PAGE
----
Okay. And then just on the electrification, I was wondering, obviously some positive developments here with the awards and the higher CPV commentary. Can you just remind us, how big the electrification business is today? And then aside from the higher CPV, what about the margin profile of that business? Because I assume it doesn't have the scale of the ICE business today. So where are they today? And where can they go in the future?

Jeffrey Cote -- Chief Executive Officer and President

Yeah. So when you think about the total company, that's the way we think about the current electrification business and the opportunity for the business, in terms of that $6.5 billion SAM. Electrification represents only about 5%, when I think of the new trend of electrification. Obviously we've got a -- our legacy control business that serves, as a self-setting circuit breaker in the market. And I wouldn't necessarily include that in the broader electrification theme. But it's a small portion today. But it's very rapidly growing.

And it's a target area, that we're looking at around high-voltage components and broad grid infrastructure, which will be needed to really allow the Megatrend to continue to move in this direction. We're seeing very positive signs from our customers. Everybody has continued to invest in this trend regulation continues to support this trend. Big NBO's almost half of our -- almost half of our NBO's thus far this year were in this area. And we're continuing to develop not only organic capabilities, but also look at M&A to focus on this as well.

Joseph Spak -- RBC Capital Markets -- Analyst

Thanks, Jeff.

Operator

Our next question comes from Nik Todorov from Longbow Research. Please go ahead with your question.

Nik Todorov -- Longbow Research -- Analyst

Hi. Good morning, guys. Thank you and congrats on great results. I was wondering if you can talk a little bit about the -- you mentioned unfavorable mix in both performance and in sensing. Maybe can you unpack that a little bit and talk about, the puts and takes into the fourth quarter gross margin? And maybe how much of COVID costs expect into the fourth quarter? I think Paul you mentioned about, $60 million or $65 million in the third Q. Thanks.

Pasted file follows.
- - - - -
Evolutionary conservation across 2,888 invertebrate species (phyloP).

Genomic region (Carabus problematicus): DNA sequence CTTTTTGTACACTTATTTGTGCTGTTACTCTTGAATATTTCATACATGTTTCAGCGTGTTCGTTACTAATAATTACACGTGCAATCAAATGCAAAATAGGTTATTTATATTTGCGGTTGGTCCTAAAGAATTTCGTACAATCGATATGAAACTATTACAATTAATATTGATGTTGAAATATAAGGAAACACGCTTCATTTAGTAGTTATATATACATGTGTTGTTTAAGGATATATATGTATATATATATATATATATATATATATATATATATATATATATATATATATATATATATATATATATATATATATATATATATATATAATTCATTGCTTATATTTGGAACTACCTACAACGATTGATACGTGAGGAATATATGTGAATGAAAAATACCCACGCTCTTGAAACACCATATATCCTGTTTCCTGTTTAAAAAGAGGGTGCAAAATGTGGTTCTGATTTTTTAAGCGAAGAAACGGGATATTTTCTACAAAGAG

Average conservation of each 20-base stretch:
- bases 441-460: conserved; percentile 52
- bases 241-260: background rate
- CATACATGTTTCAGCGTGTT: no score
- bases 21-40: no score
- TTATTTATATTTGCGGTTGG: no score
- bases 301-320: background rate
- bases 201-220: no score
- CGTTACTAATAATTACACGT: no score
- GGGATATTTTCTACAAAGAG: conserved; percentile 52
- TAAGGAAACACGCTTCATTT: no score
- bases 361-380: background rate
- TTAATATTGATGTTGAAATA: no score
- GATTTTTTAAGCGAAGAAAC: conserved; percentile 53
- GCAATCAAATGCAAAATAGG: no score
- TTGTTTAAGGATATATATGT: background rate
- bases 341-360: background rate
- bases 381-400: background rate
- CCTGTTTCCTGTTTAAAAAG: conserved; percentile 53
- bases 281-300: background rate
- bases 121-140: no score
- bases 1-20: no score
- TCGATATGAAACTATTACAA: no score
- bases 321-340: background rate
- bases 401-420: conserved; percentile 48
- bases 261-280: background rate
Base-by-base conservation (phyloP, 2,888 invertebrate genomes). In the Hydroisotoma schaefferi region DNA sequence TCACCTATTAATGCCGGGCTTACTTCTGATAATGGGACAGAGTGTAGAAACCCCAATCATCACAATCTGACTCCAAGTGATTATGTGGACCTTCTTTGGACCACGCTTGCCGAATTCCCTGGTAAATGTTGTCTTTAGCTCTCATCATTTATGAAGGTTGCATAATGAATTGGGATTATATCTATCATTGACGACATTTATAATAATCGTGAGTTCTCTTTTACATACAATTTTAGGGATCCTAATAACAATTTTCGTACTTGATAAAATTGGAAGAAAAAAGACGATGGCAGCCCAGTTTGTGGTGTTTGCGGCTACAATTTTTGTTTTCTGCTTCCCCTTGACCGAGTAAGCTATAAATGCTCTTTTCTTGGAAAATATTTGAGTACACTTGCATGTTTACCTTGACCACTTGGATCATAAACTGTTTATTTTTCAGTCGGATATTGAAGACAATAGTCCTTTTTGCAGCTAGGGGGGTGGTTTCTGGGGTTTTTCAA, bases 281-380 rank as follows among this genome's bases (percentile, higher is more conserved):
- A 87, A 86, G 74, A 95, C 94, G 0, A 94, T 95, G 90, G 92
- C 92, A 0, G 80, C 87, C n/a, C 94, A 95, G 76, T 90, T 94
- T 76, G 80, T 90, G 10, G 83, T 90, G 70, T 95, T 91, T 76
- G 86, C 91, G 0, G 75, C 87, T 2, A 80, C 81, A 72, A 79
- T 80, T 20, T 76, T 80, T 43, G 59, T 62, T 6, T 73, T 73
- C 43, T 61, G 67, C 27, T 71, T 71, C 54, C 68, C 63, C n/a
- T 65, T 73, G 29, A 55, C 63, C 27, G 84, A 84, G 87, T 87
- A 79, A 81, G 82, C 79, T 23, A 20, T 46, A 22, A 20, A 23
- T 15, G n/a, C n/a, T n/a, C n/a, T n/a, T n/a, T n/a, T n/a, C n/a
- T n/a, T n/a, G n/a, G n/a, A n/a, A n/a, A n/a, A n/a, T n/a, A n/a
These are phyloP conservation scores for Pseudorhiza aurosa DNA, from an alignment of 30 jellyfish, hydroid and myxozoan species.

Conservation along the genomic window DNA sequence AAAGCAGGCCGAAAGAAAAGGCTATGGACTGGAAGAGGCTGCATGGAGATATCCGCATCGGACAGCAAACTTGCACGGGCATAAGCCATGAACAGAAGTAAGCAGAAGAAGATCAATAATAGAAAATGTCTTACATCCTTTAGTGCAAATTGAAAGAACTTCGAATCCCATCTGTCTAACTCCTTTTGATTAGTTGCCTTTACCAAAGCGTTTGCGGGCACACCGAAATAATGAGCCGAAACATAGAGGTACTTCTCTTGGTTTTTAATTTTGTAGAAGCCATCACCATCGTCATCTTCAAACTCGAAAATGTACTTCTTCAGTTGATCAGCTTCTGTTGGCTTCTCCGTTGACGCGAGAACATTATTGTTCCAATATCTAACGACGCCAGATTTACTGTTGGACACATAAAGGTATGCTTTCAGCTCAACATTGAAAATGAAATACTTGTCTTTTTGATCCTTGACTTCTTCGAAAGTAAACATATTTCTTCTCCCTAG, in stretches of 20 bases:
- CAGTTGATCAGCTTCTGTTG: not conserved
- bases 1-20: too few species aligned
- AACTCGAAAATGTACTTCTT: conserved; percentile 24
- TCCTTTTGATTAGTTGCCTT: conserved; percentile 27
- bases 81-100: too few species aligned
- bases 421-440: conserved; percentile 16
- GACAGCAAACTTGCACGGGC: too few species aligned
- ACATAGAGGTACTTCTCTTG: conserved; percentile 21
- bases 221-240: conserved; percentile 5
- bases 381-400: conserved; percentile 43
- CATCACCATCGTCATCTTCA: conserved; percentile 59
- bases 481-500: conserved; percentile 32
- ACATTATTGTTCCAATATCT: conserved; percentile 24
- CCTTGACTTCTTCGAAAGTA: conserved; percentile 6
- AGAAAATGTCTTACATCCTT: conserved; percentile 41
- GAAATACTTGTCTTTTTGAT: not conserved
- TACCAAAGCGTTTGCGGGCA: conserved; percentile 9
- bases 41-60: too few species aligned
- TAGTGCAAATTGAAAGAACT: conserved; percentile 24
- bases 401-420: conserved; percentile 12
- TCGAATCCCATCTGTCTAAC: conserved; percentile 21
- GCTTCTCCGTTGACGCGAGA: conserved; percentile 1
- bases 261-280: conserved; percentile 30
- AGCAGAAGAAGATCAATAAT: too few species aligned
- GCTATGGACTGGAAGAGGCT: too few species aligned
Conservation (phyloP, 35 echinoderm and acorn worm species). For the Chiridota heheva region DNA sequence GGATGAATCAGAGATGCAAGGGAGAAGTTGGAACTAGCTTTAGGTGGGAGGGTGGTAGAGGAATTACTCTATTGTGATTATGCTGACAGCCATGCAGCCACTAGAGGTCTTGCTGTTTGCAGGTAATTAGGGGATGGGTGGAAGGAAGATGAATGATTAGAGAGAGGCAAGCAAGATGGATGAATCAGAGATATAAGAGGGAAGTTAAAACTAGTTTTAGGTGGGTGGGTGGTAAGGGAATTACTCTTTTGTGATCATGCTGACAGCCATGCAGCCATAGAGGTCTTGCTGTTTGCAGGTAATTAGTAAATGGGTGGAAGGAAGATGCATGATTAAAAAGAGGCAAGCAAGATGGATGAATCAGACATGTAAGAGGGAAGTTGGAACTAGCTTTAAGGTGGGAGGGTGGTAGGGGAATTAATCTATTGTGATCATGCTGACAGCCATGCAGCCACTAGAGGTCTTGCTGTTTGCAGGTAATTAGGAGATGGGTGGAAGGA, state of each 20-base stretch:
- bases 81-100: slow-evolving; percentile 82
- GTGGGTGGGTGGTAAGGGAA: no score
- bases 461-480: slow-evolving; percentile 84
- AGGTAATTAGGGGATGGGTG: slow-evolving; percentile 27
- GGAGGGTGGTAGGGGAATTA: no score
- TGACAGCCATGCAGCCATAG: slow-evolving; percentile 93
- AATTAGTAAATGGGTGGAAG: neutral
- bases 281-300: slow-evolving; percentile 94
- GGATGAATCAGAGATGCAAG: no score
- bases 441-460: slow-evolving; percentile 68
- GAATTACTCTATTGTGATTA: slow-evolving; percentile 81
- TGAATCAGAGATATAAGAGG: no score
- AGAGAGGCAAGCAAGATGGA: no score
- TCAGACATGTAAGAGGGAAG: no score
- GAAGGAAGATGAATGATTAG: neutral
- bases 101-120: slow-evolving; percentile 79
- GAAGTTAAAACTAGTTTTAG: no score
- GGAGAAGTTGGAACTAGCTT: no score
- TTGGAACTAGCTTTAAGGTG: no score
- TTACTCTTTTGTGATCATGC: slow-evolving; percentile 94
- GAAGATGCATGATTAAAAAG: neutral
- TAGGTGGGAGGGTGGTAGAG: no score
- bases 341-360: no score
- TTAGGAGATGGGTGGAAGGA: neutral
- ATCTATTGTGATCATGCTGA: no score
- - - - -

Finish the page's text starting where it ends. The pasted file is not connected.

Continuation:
Paul Vasington -- Executive Vice President and Chief Financial Officer

Yeah. The mix is -- we've got performance sensing business that's auto and HVOR and that the Industrial Aerospace business the latter being more profitable. As we look for Q3 to Q4, you can see this is pretty significant decline which is seasonal and normal in nature in our industrial business. And our aerospace business still continues to be down, as Jeff mentioned, almost 22%, 23% year-over-year. So those two parts of our business are driving down the unfavorable revenue mix to some extent.

It's also our automotive business is really recovering very quickly. And that is our lower-margin business when you think of the four segment business units that we have. So it's just a dynamic of, where they are in terms of recovery cycle. And the probability across the portfolio of businesses, so far that's driving that mix.

Jeffrey Cote -- Chief Executive Officer and President

COVID cost was the second question.

Paul Vasington -- Executive Vice President and Chief Financial Officer

Yeah. So COVID cost. They've been running somewhere, in the $5 million to $10 million a quarter. It's just depending on, just -- its labor inefficiencies, or logistics inefficiencies, the supply chains have been disrupted. And it's all the elevated costs related to protecting our place. So they're running $5 million to $10 million on average, in every quarter. Some more -- some quarters were a bit higher than that, somewhere in the lower end of that range.